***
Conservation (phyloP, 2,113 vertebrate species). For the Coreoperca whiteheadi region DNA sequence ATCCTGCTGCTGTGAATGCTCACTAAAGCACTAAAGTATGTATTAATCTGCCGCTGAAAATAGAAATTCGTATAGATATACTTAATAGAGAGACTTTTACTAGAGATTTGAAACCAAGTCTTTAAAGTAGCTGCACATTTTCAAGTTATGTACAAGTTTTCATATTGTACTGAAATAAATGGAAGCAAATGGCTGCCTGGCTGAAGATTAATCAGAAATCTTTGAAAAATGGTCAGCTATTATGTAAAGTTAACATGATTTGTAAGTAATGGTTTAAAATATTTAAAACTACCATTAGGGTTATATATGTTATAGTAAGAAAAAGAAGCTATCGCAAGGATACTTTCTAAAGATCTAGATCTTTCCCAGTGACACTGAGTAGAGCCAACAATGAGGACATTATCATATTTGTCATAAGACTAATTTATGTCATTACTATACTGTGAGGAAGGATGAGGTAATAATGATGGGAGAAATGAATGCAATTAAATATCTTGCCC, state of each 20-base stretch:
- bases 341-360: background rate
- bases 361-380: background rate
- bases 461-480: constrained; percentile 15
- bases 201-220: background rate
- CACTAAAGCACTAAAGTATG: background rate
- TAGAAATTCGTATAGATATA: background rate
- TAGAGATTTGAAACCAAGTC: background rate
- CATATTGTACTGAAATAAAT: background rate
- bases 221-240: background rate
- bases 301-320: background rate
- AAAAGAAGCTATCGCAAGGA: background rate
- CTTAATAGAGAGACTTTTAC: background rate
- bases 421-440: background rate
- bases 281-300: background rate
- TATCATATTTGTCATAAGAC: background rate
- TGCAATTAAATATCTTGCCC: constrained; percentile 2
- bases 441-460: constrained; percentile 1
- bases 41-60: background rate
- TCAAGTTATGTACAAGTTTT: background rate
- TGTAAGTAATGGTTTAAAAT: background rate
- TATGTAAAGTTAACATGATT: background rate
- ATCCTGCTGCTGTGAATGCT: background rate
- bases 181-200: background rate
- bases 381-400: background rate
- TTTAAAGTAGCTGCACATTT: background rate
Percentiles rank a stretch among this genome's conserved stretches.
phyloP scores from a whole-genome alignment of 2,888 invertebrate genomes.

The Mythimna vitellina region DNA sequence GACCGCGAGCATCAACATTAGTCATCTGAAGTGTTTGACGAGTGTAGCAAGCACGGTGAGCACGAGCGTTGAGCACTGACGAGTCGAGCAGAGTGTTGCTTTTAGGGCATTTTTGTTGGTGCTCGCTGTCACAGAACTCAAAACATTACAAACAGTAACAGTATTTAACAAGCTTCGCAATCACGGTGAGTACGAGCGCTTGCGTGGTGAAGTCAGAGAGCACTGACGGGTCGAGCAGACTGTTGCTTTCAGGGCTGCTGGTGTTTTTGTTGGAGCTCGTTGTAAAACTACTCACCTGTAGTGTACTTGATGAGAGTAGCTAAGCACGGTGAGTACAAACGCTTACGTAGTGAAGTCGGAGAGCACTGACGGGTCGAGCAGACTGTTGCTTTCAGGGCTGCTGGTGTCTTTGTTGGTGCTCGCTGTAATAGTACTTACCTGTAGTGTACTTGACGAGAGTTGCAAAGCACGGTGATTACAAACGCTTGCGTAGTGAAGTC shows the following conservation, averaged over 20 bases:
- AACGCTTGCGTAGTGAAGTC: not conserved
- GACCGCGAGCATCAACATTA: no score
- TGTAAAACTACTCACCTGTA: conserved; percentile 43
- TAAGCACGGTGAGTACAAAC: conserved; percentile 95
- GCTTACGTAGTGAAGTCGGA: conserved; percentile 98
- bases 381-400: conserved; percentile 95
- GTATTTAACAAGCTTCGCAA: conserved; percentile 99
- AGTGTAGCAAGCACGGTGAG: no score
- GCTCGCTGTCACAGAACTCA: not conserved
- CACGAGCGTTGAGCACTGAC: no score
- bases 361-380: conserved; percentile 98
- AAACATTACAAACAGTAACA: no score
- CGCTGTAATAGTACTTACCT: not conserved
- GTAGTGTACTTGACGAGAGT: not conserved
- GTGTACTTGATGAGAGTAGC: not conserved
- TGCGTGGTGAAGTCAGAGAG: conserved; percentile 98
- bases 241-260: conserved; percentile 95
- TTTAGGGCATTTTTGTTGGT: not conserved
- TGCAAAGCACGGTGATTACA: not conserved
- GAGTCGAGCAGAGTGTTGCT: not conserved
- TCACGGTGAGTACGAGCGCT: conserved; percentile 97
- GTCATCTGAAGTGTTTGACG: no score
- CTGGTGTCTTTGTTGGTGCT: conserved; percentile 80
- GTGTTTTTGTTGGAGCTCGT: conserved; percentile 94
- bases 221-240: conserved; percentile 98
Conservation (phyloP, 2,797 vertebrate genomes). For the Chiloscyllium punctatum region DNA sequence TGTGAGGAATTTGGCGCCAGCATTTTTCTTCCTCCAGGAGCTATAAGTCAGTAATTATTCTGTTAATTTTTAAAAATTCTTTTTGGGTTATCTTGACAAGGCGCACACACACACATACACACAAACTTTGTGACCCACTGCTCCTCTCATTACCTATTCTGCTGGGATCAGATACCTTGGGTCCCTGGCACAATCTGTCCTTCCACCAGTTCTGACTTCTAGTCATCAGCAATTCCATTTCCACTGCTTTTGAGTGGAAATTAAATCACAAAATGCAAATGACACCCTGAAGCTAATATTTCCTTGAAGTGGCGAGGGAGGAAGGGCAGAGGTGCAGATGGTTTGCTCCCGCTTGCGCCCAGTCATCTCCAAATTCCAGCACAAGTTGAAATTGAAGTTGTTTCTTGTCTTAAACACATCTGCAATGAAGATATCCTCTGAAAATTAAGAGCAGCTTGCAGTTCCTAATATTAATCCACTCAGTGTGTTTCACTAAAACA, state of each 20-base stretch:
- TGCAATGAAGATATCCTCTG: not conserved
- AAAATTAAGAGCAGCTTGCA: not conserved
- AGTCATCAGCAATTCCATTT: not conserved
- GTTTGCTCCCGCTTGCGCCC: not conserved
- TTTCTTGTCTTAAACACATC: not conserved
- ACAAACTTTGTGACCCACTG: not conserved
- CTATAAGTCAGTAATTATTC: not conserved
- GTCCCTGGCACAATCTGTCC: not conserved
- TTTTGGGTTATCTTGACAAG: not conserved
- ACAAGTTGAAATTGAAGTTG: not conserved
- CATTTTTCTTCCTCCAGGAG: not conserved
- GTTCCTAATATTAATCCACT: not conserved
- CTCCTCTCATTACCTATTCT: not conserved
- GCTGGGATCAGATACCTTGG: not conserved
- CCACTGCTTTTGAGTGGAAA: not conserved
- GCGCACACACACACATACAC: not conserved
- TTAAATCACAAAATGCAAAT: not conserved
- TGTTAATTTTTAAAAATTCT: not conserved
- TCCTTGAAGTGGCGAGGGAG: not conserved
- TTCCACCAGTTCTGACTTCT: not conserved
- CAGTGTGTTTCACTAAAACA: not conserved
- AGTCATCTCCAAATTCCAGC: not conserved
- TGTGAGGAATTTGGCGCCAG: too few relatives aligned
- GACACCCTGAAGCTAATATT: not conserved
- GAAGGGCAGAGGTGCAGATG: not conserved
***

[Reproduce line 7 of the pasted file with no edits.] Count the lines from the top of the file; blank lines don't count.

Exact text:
- TAGAAATTCGTATAGATATA: background rate